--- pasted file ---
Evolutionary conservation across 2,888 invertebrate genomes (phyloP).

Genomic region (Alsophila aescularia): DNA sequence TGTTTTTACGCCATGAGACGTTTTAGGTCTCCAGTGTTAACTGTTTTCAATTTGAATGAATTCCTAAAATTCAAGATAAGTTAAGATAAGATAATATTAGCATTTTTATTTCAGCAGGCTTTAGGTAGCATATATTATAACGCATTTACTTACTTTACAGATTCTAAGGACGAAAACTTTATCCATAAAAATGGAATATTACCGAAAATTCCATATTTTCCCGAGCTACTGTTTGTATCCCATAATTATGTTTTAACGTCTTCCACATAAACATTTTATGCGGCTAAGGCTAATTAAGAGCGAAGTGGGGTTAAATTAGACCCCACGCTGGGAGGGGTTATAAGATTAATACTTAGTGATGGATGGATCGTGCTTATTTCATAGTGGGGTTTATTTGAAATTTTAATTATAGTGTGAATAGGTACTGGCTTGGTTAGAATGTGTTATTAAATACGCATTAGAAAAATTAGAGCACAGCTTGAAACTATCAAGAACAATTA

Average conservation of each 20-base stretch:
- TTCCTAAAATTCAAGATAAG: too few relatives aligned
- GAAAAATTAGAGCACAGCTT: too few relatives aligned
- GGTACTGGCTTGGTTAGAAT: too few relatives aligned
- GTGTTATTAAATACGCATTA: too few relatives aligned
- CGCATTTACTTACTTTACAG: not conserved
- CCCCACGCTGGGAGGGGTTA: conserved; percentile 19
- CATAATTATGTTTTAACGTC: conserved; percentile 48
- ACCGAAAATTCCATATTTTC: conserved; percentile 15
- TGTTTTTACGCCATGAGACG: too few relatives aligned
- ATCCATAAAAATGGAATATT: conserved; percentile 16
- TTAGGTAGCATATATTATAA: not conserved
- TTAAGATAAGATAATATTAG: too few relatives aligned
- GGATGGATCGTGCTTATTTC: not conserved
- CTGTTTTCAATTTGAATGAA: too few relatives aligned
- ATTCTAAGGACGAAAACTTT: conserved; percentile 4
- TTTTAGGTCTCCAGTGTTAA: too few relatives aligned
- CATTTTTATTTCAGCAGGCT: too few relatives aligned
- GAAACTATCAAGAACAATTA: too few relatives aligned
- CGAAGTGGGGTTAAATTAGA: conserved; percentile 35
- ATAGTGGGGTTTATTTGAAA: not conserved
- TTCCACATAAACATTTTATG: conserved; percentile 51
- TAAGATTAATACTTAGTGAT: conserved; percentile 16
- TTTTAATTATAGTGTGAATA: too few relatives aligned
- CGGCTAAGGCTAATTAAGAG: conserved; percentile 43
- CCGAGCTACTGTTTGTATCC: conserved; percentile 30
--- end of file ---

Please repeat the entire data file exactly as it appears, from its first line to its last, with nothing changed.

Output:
Evolutionary conservation across 2,888 invertebrate genomes (phyloP).

Genomic region (Alsophila aescularia): DNA sequence TGTTTTTACGCCATGAGACGTTTTAGGTCTCCAGTGTTAACTGTTTTCAATTTGAATGAATTCCTAAAATTCAAGATAAGTTAAGATAAGATAATATTAGCATTTTTATTTCAGCAGGCTTTAGGTAGCATATATTATAACGCATTTACTTACTTTACAGATTCTAAGGACGAAAACTTTATCCATAAAAATGGAATATTACCGAAAATTCCATATTTTCCCGAGCTACTGTTTGTATCCCATAATTATGTTTTAACGTCTTCCACATAAACATTTTATGCGGCTAAGGCTAATTAAGAGCGAAGTGGGGTTAAATTAGACCCCACGCTGGGAGGGGTTATAAGATTAATACTTAGTGATGGATGGATCGTGCTTATTTCATAGTGGGGTTTATTTGAAATTTTAATTATAGTGTGAATAGGTACTGGCTTGGTTAGAATGTGTTATTAAATACGCATTAGAAAAATTAGAGCACAGCTTGAAACTATCAAGAACAATTA

Average conservation of each 20-base stretch:
- TTCCTAAAATTCAAGATAAG: too few relatives aligned
- GAAAAATTAGAGCACAGCTT: too few relatives aligned
- GGTACTGGCTTGGTTAGAAT: too few relatives aligned
- GTGTTATTAAATACGCATTA: too few relatives aligned
- CGCATTTACTTACTTTACAG: not conserved
- CCCCACGCTGGGAGGGGTTA: conserved; percentile 19
- CATAATTATGTTTTAACGTC: conserved; percentile 48
- ACCGAAAATTCCATATTTTC: conserved; percentile 15
- TGTTTTTACGCCATGAGACG: too few relatives aligned
- ATCCATAAAAATGGAATATT: conserved; percentile 16
- TTAGGTAGCATATATTATAA: not conserved
- TTAAGATAAGATAATATTAG: too few relatives aligned
- GGATGGATCGTGCTTATTTC: not conserved
- CTGTTTTCAATTTGAATGAA: too few relatives aligned
- ATTCTAAGGACGAAAACTTT: conserved; percentile 4
- TTTTAGGTCTCCAGTGTTAA: too few relatives aligned
- CATTTTTATTTCAGCAGGCT: too few relatives aligned
- GAAACTATCAAGAACAATTA: too few relatives aligned
- CGAAGTGGGGTTAAATTAGA: conserved; percentile 35
- ATAGTGGGGTTTATTTGAAA: not conserved
- TTCCACATAAACATTTTATG: conserved; percentile 51
- TAAGATTAATACTTAGTGAT: conserved; percentile 16
- TTTTAATTATAGTGTGAATA: too few relatives aligned
- CGGCTAAGGCTAATTAAGAG: conserved; percentile 43
- CCGAGCTACTGTTTGTATCC: conserved; percentile 30